PHOTO: Hand in Hand has seven multi-cultural schools in Israel. Jewish, Muslim and Christian students study together learning each others' cultures as well as Hebrew, Arabic and English. Graduates are tri-lingual by the time they graduate high school and are well poised to encourage tolerance and pluralism in college, the military and society in general.
BY DEBORAH MOON
Hand in Hand, a network of integrated schools in Israel co-founded by Portlander Lee Gordon, won the 2021 Global Pluralism Award for its work promoting a more inclusive and pluralistic society in Israel. The award was presented Feb. 23, 2022, in a virtual ceremony. (Learn more about Hand in Hand March 13 – see below).
Hand in Hand: Center for Jewish-Arab Education in Israel, Namati Kenya and Professor Puja Kapai from Hong Kong received the third biennial award from the Global Centre for Pluralism. Nearly 500 organizations and individuals from 70 nations were nominated for the award. Other finalists include a global LGBT+ movement and groups from Afghanistan, Dominican Republic, Kosovo, India, Canada and Malawi. The three winners each received a grant of $50,000 (Canadian) to further their work for pluralism.
“This award reflects pluralism in action,” says former Canadian Prime Minister Joe Clark, the chair of the Global Pluralism Award Jury. He added the winners “demonstrate the power of working cooperatively to effect change.”
Award jury member Bishop Precious Omuku praised the tenacity and vision of all the finalists. “Ordinary people can affect the world. These finalists have made a remarkable contribution to society.”
Meredith Preston McGhie, the Secretary General of the Global Center of Pluralism, hosted the award presentation, which was held virtually for the first time. She noted that during the pandemic, pluralism has been increasingly under threat around the world.
Before the winners were announced on the livestream on Facebook, Gordon said, “I feel proud that Hand in Hand has been selected as a finalist for the Global Pluralism Award, sponsored by the Global Centre of Pluralism in Ottawa, Canada. In the midst of what seems like a never-ending conflict, Hand in Hand’s Jewish and Arab students, parents, teachers and community leaders are creating on a daily basis a model of equality, partnership and peace. We hope that this model will have a growing impact for shared society in Israel.”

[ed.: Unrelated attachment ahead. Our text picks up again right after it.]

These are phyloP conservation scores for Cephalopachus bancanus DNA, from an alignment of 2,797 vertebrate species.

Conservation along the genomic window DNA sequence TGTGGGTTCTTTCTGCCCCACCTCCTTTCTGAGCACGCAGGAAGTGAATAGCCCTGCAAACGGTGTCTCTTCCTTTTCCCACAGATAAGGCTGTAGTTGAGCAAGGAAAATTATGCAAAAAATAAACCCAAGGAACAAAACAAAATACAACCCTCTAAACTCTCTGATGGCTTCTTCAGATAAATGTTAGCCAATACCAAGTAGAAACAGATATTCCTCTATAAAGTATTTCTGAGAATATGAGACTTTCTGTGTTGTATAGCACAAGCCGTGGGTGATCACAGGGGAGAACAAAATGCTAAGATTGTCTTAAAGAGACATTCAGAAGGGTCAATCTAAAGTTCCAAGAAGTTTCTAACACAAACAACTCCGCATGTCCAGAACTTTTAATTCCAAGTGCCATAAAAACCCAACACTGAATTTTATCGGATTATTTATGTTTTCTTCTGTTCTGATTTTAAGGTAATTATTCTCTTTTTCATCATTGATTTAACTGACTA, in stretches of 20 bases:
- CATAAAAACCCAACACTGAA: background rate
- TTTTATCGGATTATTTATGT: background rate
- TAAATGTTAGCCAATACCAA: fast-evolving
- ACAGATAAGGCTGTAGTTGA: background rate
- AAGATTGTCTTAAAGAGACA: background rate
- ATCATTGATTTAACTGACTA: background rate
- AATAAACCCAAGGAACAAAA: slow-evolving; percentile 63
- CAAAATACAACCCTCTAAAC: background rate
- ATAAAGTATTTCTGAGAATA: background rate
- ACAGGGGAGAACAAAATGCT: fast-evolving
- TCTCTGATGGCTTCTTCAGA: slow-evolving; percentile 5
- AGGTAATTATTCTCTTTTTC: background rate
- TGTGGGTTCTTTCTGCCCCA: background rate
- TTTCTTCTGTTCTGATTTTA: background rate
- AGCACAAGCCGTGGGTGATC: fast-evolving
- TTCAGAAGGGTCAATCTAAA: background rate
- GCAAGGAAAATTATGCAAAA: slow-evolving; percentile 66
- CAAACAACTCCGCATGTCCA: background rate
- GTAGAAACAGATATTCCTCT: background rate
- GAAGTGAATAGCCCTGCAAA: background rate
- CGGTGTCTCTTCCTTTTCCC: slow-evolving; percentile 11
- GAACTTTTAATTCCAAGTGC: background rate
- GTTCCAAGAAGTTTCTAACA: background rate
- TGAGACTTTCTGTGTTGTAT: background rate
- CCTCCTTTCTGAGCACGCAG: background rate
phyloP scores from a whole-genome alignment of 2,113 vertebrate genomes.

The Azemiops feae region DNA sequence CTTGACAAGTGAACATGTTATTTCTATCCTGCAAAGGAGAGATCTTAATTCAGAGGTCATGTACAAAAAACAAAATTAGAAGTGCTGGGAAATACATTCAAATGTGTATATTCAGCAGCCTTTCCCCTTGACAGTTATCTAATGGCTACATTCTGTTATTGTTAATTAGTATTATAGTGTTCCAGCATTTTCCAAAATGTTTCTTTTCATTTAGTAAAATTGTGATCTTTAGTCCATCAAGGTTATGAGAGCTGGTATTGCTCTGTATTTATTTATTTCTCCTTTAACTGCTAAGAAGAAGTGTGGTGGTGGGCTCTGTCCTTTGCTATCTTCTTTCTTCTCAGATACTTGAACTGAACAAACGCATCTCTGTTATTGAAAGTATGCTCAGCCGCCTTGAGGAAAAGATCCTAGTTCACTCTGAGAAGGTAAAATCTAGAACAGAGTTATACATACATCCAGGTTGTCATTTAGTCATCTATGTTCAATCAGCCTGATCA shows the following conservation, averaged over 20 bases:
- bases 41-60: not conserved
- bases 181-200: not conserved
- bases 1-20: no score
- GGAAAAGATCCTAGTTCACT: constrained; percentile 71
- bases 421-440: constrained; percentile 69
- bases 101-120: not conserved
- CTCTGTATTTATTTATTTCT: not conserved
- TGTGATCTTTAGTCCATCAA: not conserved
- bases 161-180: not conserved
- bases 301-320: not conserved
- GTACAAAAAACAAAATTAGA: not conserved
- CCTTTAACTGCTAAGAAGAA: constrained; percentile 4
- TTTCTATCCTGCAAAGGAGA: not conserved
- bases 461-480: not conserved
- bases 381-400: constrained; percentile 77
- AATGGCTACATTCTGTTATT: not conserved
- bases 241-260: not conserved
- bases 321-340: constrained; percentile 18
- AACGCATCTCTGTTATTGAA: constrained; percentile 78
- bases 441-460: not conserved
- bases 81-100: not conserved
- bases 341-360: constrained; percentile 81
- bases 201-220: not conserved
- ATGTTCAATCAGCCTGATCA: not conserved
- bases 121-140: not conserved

When interviewed following the ceremony, Gordon said the $50,000 prize will go to support Hand in Hand’s programs in Israel. Hand in Hand has created a growing network of integrated bilingual schools across Israel, serving Israeli Arab and Jewish children, families and the wider community. The integrated multi-cultural schools are equipping a new generation to live together in cooperation and respect. In these schools, Hebrew and Arabic languages have equal status, as do both cultures and national narratives. More than 2,000 students in seven schools are supported by a community of active citizens who come together in solidarity and dialogue working to build a shared, inclusive society.
Gordon added that over the past year, Hand in Hand began to offer teacher training and resources to two communities where Jewish preschools are also serving Arab students. “There was no Arab content or language for those students, and the Jewish kids don’t get exposure to Arab culture.” With Hand in Hand’s help, those schools have hired assistant teachers who speak Arabic and can share that culture with all the students. Using multicultural curriculum developed by Hand in Hand, all the students gain a pluralistic experience.
He noted this effort is a small side project. “Our focus is still on our schools.”
One parent and community activist described the experience her children receive at Hand in Hand school as a gift.
“This is the community for me,” said Lena Turel, a Hand in Hand parent. “The community where I can most be myself, living my values and being embraced by others for doing so. I love Hand in Hand because what our people really care about is how you treat others. Here it is about inclusion, equality and respect. We are a community modeling this way of life for our children and educating them to prioritize these values. I can think of no better environment in which to educate my own children.”
Hand in Hand takes Israel360 spotlight on Zoom March 13
Israel360 hosts two leaders of Hand in Hand: Center for Jewish-Arab Education in Israel at 10:30 am, March 13, on Zoom.
Shada Edris Mansour works to build Hand in Hand communities, including building relationships with local municipalities, the Ministry of Education and a variety of organizations. She also has a daughter attending a Hand in Hand School. She is an optometrist and is working on her M.A. in public policy at Tel Aviv University.
Noa Nammer is an American-born educator, activist and musician who has lived in Israel since 2003. Noa shares the Hand in Hand story with thousands of supporters in Israel and around the world in visits, workshops and online. She is also the Youth Program Director at Heartbeat, a music dialogue organization for Israeli and Palestinian youth. Noa’s activist work includes dialogue facilitation with Israeli and Palestinian youth, working in a treatment center with Ultra-Orthodox girls with eating disorders and volunteering in a rural village in Nepal. She has a B.A. in psychology and Jewish history and an M.A. in gender studies.
Housed at Congregation Neveh Shalom, Israel360 is a series of programs that consider many aspects of Israel. The sessions this year focus on Israel: Resilience, Renewal and Realities.
To register, visit nevehshalom.org/israel360/.